Has Mainframe Technology Crippled the GDSs?

When the first global distribution systems (GDS), such as American Airlines Inc.'s Sabre, came on the scene, they pioneered the use of computers in large-scale commercial applications and the network-based e-commerce we take for granted today. Sabre Holdings Corp. and its counterparts, such as Galileo International, Amadeus and WorldSpan, handled unprecedented volumes of data and transactions as they booked millions of airline flights, hotel rooms and car rentals worldwide.

The rise of the Web has cost the GDSs much of their clout by providing a low-cost way for customers to access fare and other information. But how much blame should go to the GDSs for not moving more quickly to update the 1960s-era mainframe technology that's at the heart of their information systems?

GDS critic and competitor Jeremy Wertheimer, president and CEO of ITA Software Inc., says the GDSs' core systems just aren't up to today's requirements. He says the PC-based technology on which ITA's pricing software runs (and which is used on the Orbitz.com travel-ticket Web site, among others) can scale more easily and less expensively than mainframes.

"If you're trying to support many concurrent users over the Web, we can devote thousands of [low-priced computers] to that. In the mainframe context, you can't," says Wertheimer. Eventually, he says, the mainframe-based reservation and pricing systems "will fall over and be replaced."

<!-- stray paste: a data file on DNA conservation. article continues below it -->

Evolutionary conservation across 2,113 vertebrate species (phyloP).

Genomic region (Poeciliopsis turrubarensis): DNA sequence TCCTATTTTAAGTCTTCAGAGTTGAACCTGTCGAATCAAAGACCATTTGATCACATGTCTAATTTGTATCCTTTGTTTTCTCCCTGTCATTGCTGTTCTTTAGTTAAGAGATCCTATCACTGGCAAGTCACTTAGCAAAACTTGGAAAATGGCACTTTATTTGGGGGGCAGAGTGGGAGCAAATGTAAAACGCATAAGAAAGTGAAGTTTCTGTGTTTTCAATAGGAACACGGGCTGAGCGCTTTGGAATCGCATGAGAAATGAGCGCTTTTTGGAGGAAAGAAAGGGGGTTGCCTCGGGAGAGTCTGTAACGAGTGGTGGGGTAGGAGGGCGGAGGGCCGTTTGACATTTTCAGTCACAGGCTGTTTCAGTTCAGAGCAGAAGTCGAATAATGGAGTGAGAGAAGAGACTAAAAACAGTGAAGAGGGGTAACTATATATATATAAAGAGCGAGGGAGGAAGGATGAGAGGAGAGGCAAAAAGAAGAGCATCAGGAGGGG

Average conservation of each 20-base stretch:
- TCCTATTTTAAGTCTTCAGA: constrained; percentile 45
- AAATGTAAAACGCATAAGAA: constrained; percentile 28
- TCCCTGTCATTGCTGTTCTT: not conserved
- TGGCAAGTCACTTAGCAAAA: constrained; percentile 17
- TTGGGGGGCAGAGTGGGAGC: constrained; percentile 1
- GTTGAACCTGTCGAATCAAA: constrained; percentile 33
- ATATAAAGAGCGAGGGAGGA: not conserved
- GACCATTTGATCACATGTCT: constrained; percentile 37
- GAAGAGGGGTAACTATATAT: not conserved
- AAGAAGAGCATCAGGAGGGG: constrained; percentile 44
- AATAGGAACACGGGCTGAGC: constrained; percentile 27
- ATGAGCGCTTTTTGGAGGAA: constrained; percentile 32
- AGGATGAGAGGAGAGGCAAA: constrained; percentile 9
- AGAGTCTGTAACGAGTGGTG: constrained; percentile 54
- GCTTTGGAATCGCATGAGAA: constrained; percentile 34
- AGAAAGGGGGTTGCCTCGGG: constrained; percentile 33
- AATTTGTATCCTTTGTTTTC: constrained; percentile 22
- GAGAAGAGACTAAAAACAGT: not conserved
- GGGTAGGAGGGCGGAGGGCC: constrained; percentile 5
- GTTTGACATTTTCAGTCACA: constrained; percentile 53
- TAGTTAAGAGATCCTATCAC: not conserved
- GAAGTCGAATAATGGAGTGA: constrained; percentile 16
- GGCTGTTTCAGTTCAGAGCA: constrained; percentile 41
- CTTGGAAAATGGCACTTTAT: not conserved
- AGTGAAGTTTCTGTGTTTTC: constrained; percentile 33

He also criticizes IBM's 1960s-era Transaction Processing Facility (TPF) operating system, which at the time was the first to handle large volumes of transactions (such as airfare searches) in real time. TPF is fundamentally unsuited to the number and type of complex, real-time fare calculations generated by consumers shopping on the Web, Wertheimer says. While travel agents, the traditional users of these systems before the Web, might sell one ticket for every five fare queries they made to the system, says Wertheimer, "it's nothing for a Web site to have 100 visitors [asking about fares] of whom 99 buy nothing."

Wertheimer also claims that it's much easier to write complex operations, such as complicated fare comparisons, in modern programming languages than writing them to run under TPF.

Craig Murphy, Sabre's chief technology officer, acknowledges that it's harder to program in TPF compared with more modern operating systems, but he says that's why Sabre is gradually moving from TPF to Unix-based systems that can be programmed in C++ and Java. When the switch over is complete in 2004, he says, the critical work of "pricing" tickets -- committing to a final price for the customer and assuming any costs if that price is wrong -- will fall to fault-tolerant NonStop servers from Hewlett-Packard Co. (The servers were formerly called Himalaya before HP's acquisition of Compaq Computer Corp.)

The same code and data will run on less-expensive Unix servers to do the slightly less critical job of "shopping" (scanning published fares and showing them to customers). This combination, he says, will allow Sabre to inexpensively add capacity to handle an increase in the number of customers or a volume of fare searches without having to add more expensive NonStop servers.

In the end, the technology arguments may be moot, says Murphy. "We are all moving to the same place" of using more distributed systems for fare shopping and fare pricing, he says. "But we have different points of departure" because of the GDSs' existing businesses and IT infrastructures, Murphy adds. For one thing, he says, the ITA software allows customers to shop only for prices, not lock in ticket prices. The established GDSs also have a much higher volume of transactions to support than do "the upstarts," he says, making the task of cutting over to new technology more complicated. "We're trying to change the tires on a moving semi," says Murphy. "We have to have a very carefully planned migration."

Copyright © 2002 IDG Communications, Inc.

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